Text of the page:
Sunday, July 10, 2005
Melanie Warner of the N.Y. Times reports that the food and restaurant companies have effectively waged an aggressive campaign to thwart lawsuits related to obesity and related health problems. The National Restaurant Association, based in Washington, and its 50 state organizations have led the campaign with lobbyists for food companies and restaurants in each state helping to write the legislation and get the bills through the state legislatures. After several attempted lawsuits to hold food companies responsible for America's obesity problem (such as Pelman v. McDonald's), food and restaurant companies have had great success in preventing these types of lawsuits by the passage of "commonsense consumption" laws. Twenty states have enacted these kinds of laws and eleven more states have legislation pending. Although each of these laws is drafted with slight variations by lobbyists and congresspersons within the state, they basically prevent lawsuits seeking personal injury damages related to obesity from ever being tried in a court. Besides these commonsense consumption laws, the class action bill signed by President Bush will most likely make it more difficult for lawyers in obesity cases to win large awards as seen in tobacco cases. The Class Action Fairness Act (Pub. L. No. 109-2) will force class-action lawsuits with plaintiffs living in a state different from the defendant or those seeking more than $5 million in damages into federal court where large awards are less common than in state courts.
Many executives and restaurant owners personally lobbied state members of Congress by making in-person visits, testifying at hearings, and directing campaign contributions to specific lawmakers. The N.Y. Times reports that executives from Kraft and Coca-Cola personally showed up in Texas to lobby for the commonsense consumption bill, which was signed into law last month. The Institute on Money in State Politics, a nonpartisan research group, reports that the food and restaurant industry gave a total of $5.5 million to politicians in the 20 states that have these laws shielding companies from obesity liability. Michael Jacobson, executive director of the Center for Science in the Public Interest, calls this highly organized and effective lobbying effort "shameful" for trying to get special exemptions from lawsuits. He remarks that "if someone is saying that a 64-ounce soda at 7-Eleven contributed to obesity, that person should have his day in court... If it is frivolous, the courts are accustomed to throwing those out." On the contrary, Tom Foulkes, director of state relations at the National Restaurant Association, says that 89 percent of the American people say they do not support obesity lawsuits against fast-food companies. Peter Meersman, president and chief executive of the Colorado Restaurant Association says that "We wanted to makes sure that frivolous lawsuits like this never [make] it to the discovery stage, which is where these things get expensive for businesses." Even though public opinion is not currently in favor of obesity litigation, Professor Banzhaf of GWU Law School says that the situation for tobacco was similar 15 years ago when people began suing cigarette companies for making smokers sick. He says that "people changed their minds when documents started to come out about how tobacco companies misled customers about the alleged health benefits of light and low-tar cigarettes... Similarly, people will start to realize that Ronald McDonald is not their friend."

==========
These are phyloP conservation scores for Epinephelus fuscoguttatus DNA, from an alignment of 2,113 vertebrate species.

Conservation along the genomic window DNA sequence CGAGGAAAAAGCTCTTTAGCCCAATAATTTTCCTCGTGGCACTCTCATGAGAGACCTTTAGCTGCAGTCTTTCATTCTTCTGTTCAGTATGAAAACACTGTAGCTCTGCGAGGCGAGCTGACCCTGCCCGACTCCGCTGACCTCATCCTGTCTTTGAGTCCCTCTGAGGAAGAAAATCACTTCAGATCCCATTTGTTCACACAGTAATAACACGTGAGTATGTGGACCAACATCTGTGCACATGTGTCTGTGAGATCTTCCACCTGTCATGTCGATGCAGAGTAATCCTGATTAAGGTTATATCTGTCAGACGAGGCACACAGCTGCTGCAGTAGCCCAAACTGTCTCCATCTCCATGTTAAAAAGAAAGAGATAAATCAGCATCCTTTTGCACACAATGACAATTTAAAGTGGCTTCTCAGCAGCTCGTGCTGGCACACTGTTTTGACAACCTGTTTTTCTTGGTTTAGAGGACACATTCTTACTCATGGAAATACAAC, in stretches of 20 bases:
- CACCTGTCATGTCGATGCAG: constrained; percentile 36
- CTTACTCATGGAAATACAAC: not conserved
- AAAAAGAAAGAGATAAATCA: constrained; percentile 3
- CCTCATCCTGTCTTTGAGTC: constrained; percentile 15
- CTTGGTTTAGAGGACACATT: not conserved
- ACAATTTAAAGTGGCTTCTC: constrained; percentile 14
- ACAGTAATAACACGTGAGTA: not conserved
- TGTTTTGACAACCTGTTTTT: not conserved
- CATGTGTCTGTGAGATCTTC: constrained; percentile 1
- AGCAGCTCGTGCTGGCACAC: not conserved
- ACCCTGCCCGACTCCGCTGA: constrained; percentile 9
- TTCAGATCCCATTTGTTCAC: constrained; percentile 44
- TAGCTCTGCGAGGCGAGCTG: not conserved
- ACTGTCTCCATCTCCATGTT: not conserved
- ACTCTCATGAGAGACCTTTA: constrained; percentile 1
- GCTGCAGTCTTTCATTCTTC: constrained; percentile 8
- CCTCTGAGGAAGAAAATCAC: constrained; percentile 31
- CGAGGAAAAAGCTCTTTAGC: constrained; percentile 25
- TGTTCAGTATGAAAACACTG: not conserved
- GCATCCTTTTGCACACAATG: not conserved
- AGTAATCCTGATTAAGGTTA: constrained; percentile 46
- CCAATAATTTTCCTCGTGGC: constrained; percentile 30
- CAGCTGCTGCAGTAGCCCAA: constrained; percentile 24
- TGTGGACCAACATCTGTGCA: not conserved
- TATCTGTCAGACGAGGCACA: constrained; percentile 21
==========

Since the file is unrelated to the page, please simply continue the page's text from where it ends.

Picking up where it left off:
Many others are also concerned over this type of overt and powerful corporate lobbying. Larry Noble, executive director of the Center for Responsive Politics says that "It's unnerving to think that public laws are being crafted by corporate interests that simply hand language over to a lawmaker to insert in a bill." Mr. Meersman drafted the Colorado language with the input and approval of such restaurants as Arby's, Fatty's Pizza, Outback Steakhouse, and Texas Roadhouse.
Currently, the National Restaurant Association is working on the national "cheeseburger bill" with Representative Ric Keller (R-Florida) and Senator Mitch McConnel (R-Kentucky). This bill, would prevent obesity lawsuits from going forward in either federal or state courts. It is currently stalled in the House.
Richard Daynard, a Northeastern University School of Law professor and founder of the anti-tobacco movements says that trial lawyers will not be deterred. "Rather than seeking personal injury damages for the consequences of obesity, there will be lawsuits based on state consumer protection laws... There's a lot of deception in the marketplace and a lot of it is relevant to the obesity epidemic. But here we don't have to prove anyone got fat." Posted by Lindley Bain, SMU 3rd-year student.